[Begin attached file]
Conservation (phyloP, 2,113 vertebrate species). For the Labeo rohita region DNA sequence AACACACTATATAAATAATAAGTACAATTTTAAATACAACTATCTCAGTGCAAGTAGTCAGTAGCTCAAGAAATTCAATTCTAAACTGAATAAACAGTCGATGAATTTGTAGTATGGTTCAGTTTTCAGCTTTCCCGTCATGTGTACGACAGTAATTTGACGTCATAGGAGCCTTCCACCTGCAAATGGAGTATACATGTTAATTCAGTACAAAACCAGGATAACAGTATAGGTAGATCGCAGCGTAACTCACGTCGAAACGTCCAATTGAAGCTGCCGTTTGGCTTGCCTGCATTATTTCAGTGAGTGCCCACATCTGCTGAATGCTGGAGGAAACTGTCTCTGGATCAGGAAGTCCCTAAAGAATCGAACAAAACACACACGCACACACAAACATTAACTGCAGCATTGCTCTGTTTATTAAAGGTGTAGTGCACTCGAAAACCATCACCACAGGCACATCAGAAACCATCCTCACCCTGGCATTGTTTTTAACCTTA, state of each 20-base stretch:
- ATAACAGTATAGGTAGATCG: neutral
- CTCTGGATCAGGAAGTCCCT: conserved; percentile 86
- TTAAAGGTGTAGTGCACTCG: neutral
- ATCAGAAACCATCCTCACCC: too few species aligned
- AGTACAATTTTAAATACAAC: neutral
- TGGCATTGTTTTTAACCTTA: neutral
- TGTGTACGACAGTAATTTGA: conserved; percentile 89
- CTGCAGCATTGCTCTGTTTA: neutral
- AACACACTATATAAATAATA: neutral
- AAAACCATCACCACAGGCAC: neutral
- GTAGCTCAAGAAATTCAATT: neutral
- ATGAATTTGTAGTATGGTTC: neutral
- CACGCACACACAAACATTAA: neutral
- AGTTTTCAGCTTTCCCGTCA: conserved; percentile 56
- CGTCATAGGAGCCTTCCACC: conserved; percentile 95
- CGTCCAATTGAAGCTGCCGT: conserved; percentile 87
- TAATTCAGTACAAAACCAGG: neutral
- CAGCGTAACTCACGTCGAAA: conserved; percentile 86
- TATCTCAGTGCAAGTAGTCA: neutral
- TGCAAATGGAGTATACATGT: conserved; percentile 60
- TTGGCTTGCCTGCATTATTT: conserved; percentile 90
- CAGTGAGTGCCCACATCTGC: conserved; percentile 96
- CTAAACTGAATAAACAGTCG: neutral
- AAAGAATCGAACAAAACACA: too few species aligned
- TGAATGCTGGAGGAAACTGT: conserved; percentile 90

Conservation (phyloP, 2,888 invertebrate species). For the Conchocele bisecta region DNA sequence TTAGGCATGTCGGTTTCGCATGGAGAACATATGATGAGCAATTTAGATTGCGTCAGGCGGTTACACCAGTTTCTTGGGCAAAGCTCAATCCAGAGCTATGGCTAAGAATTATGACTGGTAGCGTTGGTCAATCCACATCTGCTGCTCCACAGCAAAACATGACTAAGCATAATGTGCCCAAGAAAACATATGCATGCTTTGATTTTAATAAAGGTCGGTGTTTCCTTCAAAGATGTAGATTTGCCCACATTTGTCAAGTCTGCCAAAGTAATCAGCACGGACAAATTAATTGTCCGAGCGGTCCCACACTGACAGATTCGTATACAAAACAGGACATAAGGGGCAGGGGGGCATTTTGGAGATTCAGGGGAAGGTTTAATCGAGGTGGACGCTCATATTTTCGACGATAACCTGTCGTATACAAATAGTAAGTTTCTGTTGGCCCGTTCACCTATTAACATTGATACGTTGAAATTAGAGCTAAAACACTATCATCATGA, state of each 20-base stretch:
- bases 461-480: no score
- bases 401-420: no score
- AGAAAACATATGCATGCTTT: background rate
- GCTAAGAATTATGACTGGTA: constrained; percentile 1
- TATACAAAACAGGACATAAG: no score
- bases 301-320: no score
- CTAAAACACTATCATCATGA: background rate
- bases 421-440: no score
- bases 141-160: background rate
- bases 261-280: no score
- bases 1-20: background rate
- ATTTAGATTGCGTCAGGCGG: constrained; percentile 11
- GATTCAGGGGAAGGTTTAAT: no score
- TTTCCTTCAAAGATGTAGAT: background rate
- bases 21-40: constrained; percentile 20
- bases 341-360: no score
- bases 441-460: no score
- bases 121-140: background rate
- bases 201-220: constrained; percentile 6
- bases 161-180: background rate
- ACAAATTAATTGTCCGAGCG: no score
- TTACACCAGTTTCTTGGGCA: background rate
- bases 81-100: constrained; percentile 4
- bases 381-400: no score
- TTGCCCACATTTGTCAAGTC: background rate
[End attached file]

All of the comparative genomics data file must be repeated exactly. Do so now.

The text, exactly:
Conservation (phyloP, 2,113 vertebrate species). For the Labeo rohita region DNA sequence AACACACTATATAAATAATAAGTACAATTTTAAATACAACTATCTCAGTGCAAGTAGTCAGTAGCTCAAGAAATTCAATTCTAAACTGAATAAACAGTCGATGAATTTGTAGTATGGTTCAGTTTTCAGCTTTCCCGTCATGTGTACGACAGTAATTTGACGTCATAGGAGCCTTCCACCTGCAAATGGAGTATACATGTTAATTCAGTACAAAACCAGGATAACAGTATAGGTAGATCGCAGCGTAACTCACGTCGAAACGTCCAATTGAAGCTGCCGTTTGGCTTGCCTGCATTATTTCAGTGAGTGCCCACATCTGCTGAATGCTGGAGGAAACTGTCTCTGGATCAGGAAGTCCCTAAAGAATCGAACAAAACACACACGCACACACAAACATTAACTGCAGCATTGCTCTGTTTATTAAAGGTGTAGTGCACTCGAAAACCATCACCACAGGCACATCAGAAACCATCCTCACCCTGGCATTGTTTTTAACCTTA, state of each 20-base stretch:
- ATAACAGTATAGGTAGATCG: neutral
- CTCTGGATCAGGAAGTCCCT: conserved; percentile 86
- TTAAAGGTGTAGTGCACTCG: neutral
- ATCAGAAACCATCCTCACCC: too few species aligned
- AGTACAATTTTAAATACAAC: neutral
- TGGCATTGTTTTTAACCTTA: neutral
- TGTGTACGACAGTAATTTGA: conserved; percentile 89
- CTGCAGCATTGCTCTGTTTA: neutral
- AACACACTATATAAATAATA: neutral
- AAAACCATCACCACAGGCAC: neutral
- GTAGCTCAAGAAATTCAATT: neutral
- ATGAATTTGTAGTATGGTTC: neutral
- CACGCACACACAAACATTAA: neutral
- AGTTTTCAGCTTTCCCGTCA: conserved; percentile 56
- CGTCATAGGAGCCTTCCACC: conserved; percentile 95
- CGTCCAATTGAAGCTGCCGT: conserved; percentile 87
- TAATTCAGTACAAAACCAGG: neutral
- CAGCGTAACTCACGTCGAAA: conserved; percentile 86
- TATCTCAGTGCAAGTAGTCA: neutral
- TGCAAATGGAGTATACATGT: conserved; percentile 60
- TTGGCTTGCCTGCATTATTT: conserved; percentile 90
- CAGTGAGTGCCCACATCTGC: conserved; percentile 96
- CTAAACTGAATAAACAGTCG: neutral
- AAAGAATCGAACAAAACACA: too few species aligned
- TGAATGCTGGAGGAAACTGT: conserved; percentile 90

Conservation (phyloP, 2,888 invertebrate species). For the Conchocele bisecta region DNA sequence TTAGGCATGTCGGTTTCGCATGGAGAACATATGATGAGCAATTTAGATTGCGTCAGGCGGTTACACCAGTTTCTTGGGCAAAGCTCAATCCAGAGCTATGGCTAAGAATTATGACTGGTAGCGTTGGTCAATCCACATCTGCTGCTCCACAGCAAAACATGACTAAGCATAATGTGCCCAAGAAAACATATGCATGCTTTGATTTTAATAAAGGTCGGTGTTTCCTTCAAAGATGTAGATTTGCCCACATTTGTCAAGTCTGCCAAAGTAATCAGCACGGACAAATTAATTGTCCGAGCGGTCCCACACTGACAGATTCGTATACAAAACAGGACATAAGGGGCAGGGGGGCATTTTGGAGATTCAGGGGAAGGTTTAATCGAGGTGGACGCTCATATTTTCGACGATAACCTGTCGTATACAAATAGTAAGTTTCTGTTGGCCCGTTCACCTATTAACATTGATACGTTGAAATTAGAGCTAAAACACTATCATCATGA, state of each 20-base stretch:
- bases 461-480: no score
- bases 401-420: no score
- AGAAAACATATGCATGCTTT: background rate
- GCTAAGAATTATGACTGGTA: constrained; percentile 1
- TATACAAAACAGGACATAAG: no score
- bases 301-320: no score
- CTAAAACACTATCATCATGA: background rate
- bases 421-440: no score
- bases 141-160: background rate
- bases 261-280: no score
- bases 1-20: background rate
- ATTTAGATTGCGTCAGGCGG: constrained; percentile 11
- GATTCAGGGGAAGGTTTAAT: no score
- TTTCCTTCAAAGATGTAGAT: background rate
- bases 21-40: constrained; percentile 20
- bases 341-360: no score
- bases 441-460: no score
- bases 121-140: background rate
- bases 201-220: constrained; percentile 6
- bases 161-180: background rate
- ACAAATTAATTGTCCGAGCG: no score
- TTACACCAGTTTCTTGGGCA: background rate
- bases 81-100: constrained; percentile 4
- bases 381-400: no score
- TTGCCCACATTTGTCAAGTC: background rate